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Exclusive: Turkmenistan limits access to foreign currency as exports fall - sources

ALMATY (Reuters) - Turkmenistan, Central Asia’s biggest gas exporter, has restricted access to foreign currency for local companies and individuals in response to a sharp fall in export revenues, Turkmen businessmen say.

A general view shows the Presidential Palace in central Ashgabat, Turkmenistan, in this undated photo. REUTERS/Shamil Zhumatov/File Photo

Foreign currency controls would normally be a crisis measure implemented when a country is worried its foreign currency reserves are being seriously depleted.

In the case of Turkmenistan, the government does not disclose the size of its reserves, so it is difficult to gauge how serious the problem is. The central bank and finance ministry did not respond to Reuters questions on the subject.

Any economic crisis could have far-reaching consequences in Turkmenistan, an ex-Soviet country that borders Iran and Afghanistan. It has been under one-party rule for 25 years.

Turkmenistan has long relied on gas supplies to Russia as its main source of hard currency revenue. Moscow halted purchases in January after sharply reducing them last year in a pricing dispute. Total Turkmen exports dropped 38.5 percent last year and were down a further 41.5 percent in the first quarter, the most recent period for which official data is available.

Late last year the central bank stopped selling foreign currency to local businesses, said one Turkmen entrepreneur who spoke on condition of anonymity because he feared official retribution for speaking openly about the issue.

Foreign exchange operations are now handled by commercial banks which have a varying degree of access to foreign currency, the businessman said.

He said companies working on priority projects, such as the construction of the Turkmenistan-Afghanistan-Pakistan-India (TAPI) gas pipeline, were still able to access foreign currency. Another project moving at full steam is the construction of facilities for the 2017 Asian Indoor and Martial Arts Games, a matter of prestige for the Ashgabat government.

For anyone else, finding dollars or euros has become a tough task. Another Turkmen businessman, also speaking on condition of anonymity, told Reuters that after requesting $10,000 from his bank, he would only get $500.

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The restrictions on businesses accessing foreign currency have not been previously reported.

Turkmenistan’s central bank forwarded all requests for comment to one official who could not be reached by telephone despite repeated calls over several days. The Finance Ministry said it had no information on the matter.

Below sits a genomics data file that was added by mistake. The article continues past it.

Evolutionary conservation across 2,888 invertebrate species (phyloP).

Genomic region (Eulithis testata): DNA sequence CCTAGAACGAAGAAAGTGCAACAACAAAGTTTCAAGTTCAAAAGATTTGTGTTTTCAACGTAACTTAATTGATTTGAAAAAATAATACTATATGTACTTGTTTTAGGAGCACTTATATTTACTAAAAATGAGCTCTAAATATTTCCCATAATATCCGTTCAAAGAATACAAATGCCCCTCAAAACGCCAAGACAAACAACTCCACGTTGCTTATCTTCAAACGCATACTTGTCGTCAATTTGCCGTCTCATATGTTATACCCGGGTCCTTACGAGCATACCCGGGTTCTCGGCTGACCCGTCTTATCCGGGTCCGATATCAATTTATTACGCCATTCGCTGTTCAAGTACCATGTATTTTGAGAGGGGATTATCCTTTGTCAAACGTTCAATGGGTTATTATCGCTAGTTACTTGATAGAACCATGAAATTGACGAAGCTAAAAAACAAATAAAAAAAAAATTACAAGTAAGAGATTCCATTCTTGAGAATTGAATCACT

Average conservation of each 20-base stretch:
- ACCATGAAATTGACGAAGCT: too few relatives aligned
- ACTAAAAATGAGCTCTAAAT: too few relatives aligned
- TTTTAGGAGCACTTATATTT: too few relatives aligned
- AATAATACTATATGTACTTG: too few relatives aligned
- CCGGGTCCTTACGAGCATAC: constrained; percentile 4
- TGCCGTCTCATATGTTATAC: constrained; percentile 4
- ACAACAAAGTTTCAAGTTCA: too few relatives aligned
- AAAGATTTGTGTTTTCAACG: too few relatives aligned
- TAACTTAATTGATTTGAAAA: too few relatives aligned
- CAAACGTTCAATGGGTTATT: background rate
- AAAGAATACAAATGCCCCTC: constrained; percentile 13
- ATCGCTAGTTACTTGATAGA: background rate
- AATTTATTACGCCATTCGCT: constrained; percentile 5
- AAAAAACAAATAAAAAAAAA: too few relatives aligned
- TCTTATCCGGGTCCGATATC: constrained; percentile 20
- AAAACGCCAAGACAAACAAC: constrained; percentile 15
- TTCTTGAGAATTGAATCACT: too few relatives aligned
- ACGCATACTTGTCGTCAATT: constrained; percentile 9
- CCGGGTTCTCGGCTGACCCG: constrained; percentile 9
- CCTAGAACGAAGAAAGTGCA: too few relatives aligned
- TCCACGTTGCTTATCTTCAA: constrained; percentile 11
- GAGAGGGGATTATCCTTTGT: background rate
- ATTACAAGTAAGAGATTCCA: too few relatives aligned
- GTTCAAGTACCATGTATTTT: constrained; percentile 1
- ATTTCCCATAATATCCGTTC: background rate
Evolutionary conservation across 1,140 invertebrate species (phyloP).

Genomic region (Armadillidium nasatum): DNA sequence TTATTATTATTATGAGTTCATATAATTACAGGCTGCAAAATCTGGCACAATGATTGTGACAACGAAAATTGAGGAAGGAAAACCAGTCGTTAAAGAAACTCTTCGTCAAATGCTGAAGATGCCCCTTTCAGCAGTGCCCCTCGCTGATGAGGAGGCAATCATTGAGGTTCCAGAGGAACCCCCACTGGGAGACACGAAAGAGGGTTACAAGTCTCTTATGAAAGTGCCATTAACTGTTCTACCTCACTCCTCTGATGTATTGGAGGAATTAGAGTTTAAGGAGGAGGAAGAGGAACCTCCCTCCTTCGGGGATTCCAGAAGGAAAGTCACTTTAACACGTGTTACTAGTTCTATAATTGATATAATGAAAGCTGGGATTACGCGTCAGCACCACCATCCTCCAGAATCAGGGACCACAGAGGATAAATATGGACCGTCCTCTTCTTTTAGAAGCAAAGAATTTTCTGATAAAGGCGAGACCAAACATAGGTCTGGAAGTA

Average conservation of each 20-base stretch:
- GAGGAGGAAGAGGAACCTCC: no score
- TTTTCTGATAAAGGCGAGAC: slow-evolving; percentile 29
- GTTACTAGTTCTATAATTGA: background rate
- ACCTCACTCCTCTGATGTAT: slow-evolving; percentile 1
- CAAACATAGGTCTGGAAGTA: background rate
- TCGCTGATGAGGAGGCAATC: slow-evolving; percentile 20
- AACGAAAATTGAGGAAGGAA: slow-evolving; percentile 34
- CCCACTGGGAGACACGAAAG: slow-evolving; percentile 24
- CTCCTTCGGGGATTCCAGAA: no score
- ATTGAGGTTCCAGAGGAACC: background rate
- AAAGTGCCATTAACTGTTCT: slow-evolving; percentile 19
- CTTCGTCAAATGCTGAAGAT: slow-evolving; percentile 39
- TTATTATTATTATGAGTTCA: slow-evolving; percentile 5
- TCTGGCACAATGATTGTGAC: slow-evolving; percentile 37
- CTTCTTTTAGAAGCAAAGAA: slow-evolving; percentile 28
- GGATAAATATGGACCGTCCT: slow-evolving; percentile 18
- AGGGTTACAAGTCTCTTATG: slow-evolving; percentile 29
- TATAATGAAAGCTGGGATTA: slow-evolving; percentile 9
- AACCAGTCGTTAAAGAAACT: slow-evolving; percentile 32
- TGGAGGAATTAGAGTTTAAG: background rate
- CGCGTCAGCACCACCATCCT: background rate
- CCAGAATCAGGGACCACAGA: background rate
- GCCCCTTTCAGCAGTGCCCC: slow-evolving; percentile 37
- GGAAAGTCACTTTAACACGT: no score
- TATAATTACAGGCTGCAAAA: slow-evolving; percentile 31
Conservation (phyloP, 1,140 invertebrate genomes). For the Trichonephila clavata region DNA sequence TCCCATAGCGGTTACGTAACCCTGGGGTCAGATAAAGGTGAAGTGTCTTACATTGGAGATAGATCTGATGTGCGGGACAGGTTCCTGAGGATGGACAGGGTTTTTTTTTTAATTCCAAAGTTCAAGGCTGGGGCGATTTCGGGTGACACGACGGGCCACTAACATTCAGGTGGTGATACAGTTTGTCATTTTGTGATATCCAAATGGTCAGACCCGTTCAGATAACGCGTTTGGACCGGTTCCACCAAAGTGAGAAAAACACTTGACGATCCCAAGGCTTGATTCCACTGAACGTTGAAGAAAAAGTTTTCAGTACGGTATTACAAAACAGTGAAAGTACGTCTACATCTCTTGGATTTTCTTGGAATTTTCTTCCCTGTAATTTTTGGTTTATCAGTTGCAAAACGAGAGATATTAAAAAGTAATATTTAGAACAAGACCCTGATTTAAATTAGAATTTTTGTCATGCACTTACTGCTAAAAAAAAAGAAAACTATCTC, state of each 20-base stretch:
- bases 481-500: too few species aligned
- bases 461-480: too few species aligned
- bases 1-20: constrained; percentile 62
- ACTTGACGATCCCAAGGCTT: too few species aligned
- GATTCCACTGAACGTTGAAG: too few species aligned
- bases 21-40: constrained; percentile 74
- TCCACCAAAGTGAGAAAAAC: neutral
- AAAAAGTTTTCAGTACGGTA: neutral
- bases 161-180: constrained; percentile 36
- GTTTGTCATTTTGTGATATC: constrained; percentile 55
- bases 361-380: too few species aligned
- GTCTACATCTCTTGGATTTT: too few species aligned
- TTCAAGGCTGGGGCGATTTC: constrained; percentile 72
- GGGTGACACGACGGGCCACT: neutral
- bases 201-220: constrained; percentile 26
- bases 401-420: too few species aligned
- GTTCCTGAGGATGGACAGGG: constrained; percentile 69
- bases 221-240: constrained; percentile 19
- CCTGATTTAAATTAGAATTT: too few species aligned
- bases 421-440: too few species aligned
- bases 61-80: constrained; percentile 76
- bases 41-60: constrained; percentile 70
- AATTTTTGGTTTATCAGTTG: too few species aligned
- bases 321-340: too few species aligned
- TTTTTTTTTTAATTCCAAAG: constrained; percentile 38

Turkmenistan's central bank has kept the exchange rate for the manat currency TMT= fixed since a 19-percent devaluation in early 2015.

On the black market, the manat is quoted at about 5.5-6.0 per dollar, against the official rate of 3.5 per dollar. The black market though does not have enough foreign currency in circulation to meet demand.

Consumers also face problems. Ordinary Turkmens can only buy their monthly pay’s worth in foreign currency at local banks, upon presenting a pay slip. Money transfers from abroad made through the Western Union system are being paid out only in local currency since June, according to a Reuters correspondent in Ashghabat.

A Russia-based customer service representative at WU said the company had no special restrictions on transfers sent to and from Turkmenistan. A Dubai-based WU spokeswoman for the region could not be reached for comment.

“When I travel abroad I have to go to each one of my relatives and friends to get as much foreign currency as I can,” said the first businessman. “My bank still hasn’t completely filled an order I placed last December.”

Because of the shortage of foreign currency, prices for imported goods have soared. One of the businessmen said his family’s grocery bill has gone up by a quarter over the last 12 months and some items, such as electronics, have become 50 percent more expensive.


The central bank does not publish data about its reserves. The International Monetary Fund said last November that Turkmenistan had sufficient foreign reserves to cover about 30 months worth of imports, which by the IMF’s standards is a comfortable level.

However, with no reported progress on resuming gas exports to Russia, Ashgabat may be trying to eke out its reserves for as long as possible by imposing restrictions now.

In Russia’s absence, China has become the main buyer of Turkmen gas, purchasing about 30 billion cubic metres a year, or three-quarters of what Russia used to buy at the peak.

It is unknown how much China pays for that gas. If the contracts are in line with global practice, the prices will be linked to oil benchmarks and so will be well below the amounts Turkmenistan would have earned a few years ago.

Export receipts from China are also likely to be significantly offset by debt repayments, as Beijing has since 2009 provided Ashgabat with more than $8 billion in loans for the development of its giant Galkynysh gas field.

Construction of the TAPI pipeline will be fully completed in 2019 at the earliest.

Additional reporting by Marat Gurt in Ashgabat; editing by Janet McBride